Maternal and child health programs include services to the nation’s women, infants, children, adolescents and their families, including children and youth with special health care needs.
Adolescence - defined as the period of life extending from 10-24 - is a crucial developmental period characterized by physical, emotional and intellectual changes, as well as changes in social roles, relationships and expectations. It is a time of growing independence and discovery and a period when behaviors are established that can have an impact on both immediate and ongoing health outcomes.
In general adolescents in the United States are healthy. In fact, according to the most recent Youth Risk Behavior Surveillance report, the prevalence of many health-risk behaviors among high school students nationwide has decreased. However, too many young people continue to engage in behaviors such as tobacco use, unprotected sexual activity or poor nutrition and physical activity habits that have both immediate and long-term negative consequences.
Thus one of the most important commitments maternal and child health programs can make to improve the quality of life for maternal and child health populations is to address the health and developmental needs of its young people to promote positive health, education, social, and economic outcomes.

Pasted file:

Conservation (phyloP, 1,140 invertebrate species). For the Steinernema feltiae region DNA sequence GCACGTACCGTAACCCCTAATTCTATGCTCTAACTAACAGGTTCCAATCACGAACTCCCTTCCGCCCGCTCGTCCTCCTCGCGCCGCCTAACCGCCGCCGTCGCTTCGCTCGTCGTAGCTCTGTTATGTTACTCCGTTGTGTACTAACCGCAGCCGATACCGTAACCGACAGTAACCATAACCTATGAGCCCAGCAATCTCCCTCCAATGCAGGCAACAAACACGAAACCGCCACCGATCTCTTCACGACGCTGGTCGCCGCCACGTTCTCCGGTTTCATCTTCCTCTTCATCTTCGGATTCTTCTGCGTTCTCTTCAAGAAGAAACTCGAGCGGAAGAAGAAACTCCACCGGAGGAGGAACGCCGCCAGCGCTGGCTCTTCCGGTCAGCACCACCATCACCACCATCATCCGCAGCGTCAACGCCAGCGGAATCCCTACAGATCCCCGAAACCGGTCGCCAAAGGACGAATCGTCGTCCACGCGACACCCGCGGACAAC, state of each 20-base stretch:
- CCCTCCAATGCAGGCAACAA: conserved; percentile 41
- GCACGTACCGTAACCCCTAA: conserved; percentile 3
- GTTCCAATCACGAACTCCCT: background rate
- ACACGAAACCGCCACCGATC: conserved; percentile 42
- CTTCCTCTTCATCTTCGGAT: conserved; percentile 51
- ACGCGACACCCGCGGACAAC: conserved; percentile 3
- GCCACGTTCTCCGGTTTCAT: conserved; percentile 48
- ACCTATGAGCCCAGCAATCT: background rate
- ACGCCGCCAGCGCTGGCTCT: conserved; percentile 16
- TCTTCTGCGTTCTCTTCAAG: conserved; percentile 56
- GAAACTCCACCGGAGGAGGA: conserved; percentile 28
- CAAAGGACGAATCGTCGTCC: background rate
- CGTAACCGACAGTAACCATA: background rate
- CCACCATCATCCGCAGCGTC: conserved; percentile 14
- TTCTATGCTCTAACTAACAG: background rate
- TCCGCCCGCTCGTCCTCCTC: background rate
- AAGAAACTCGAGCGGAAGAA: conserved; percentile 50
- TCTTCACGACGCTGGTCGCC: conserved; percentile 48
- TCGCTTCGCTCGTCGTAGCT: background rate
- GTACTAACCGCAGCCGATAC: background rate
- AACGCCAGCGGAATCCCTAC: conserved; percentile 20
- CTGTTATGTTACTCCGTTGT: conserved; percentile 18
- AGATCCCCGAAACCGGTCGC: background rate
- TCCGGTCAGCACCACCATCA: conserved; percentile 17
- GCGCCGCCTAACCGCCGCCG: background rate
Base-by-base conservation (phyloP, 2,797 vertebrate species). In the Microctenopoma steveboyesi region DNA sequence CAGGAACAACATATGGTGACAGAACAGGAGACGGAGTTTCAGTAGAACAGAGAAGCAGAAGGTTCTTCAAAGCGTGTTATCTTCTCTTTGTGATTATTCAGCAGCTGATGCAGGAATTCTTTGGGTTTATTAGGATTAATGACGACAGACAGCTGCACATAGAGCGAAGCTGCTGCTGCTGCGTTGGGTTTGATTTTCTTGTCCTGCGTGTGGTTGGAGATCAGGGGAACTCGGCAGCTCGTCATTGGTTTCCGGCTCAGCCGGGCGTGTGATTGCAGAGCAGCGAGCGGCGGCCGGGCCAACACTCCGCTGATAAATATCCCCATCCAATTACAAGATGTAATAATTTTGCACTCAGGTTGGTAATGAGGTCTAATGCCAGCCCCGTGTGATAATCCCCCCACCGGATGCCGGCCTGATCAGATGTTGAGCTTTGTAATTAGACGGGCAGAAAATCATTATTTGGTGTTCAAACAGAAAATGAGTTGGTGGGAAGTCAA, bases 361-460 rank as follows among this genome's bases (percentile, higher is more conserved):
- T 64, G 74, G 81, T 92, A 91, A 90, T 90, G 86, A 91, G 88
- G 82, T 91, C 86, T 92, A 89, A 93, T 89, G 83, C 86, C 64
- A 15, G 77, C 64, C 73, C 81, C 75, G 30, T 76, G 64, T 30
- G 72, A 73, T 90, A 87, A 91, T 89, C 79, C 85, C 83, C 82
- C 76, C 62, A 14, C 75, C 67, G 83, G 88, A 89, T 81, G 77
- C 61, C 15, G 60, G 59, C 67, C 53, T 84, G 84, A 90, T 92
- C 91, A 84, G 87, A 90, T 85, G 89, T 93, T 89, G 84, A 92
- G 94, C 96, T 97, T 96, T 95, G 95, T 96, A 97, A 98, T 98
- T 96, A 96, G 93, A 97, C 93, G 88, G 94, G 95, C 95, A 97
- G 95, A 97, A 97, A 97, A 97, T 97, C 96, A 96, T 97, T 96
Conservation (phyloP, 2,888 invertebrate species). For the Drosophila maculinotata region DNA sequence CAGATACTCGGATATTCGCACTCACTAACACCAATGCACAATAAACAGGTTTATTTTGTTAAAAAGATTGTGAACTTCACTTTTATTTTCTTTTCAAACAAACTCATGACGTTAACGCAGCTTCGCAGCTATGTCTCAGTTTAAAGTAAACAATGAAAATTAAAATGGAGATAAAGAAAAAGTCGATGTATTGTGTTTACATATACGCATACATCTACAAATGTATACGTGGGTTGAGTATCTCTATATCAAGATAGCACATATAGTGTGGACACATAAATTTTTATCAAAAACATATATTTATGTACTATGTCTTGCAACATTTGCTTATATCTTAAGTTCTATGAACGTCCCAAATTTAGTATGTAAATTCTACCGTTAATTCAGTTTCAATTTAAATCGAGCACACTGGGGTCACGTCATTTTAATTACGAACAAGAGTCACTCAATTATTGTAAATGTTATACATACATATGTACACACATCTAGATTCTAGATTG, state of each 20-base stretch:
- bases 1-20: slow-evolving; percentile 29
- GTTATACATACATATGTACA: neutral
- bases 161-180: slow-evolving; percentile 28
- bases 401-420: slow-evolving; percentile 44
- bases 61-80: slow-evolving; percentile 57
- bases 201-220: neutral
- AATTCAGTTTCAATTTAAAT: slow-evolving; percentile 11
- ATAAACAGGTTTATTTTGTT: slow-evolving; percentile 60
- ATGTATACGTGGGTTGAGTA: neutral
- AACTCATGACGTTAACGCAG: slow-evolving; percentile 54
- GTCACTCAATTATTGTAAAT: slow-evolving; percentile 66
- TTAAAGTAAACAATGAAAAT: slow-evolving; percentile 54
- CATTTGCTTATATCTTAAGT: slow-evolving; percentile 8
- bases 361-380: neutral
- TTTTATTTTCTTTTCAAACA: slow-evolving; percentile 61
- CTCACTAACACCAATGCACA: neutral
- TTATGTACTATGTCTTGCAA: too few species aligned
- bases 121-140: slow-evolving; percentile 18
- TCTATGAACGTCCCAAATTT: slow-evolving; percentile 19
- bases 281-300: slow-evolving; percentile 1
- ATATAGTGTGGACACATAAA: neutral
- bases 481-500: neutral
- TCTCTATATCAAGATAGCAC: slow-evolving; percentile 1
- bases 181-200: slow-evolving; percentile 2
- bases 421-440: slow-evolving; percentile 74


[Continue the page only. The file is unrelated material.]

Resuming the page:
AMCHP identifies adolescent preventive health as a focus area for special attention. Adolescent preventive health is defined as promoting the health of adolescents by helping states build partnerships and strengthen their capacity and address adolescent health from a resiliency/asset approach and to prevent risk-taking behaviors.
With funding from the Health Services and Resources Administration, Maternal and Child Health Bureau, AMCHP works with maternal and child health professionals to achieve the following adolescent health goals:
- Improve the health of women, children, youth, families and children and youth with special health care needs through the promotion of a lifecourse framework
- Promote the health of adolescents by strengthening state-level capacity to develop, implement and evaluate effective adolescent health public health interventions, programs and policies
- Pursue the elimination of health disparities and inequities, particularly among racial and ethnic groups
- Advance leadership practices that ensure strong leadership for MCH at the national, state and local levels.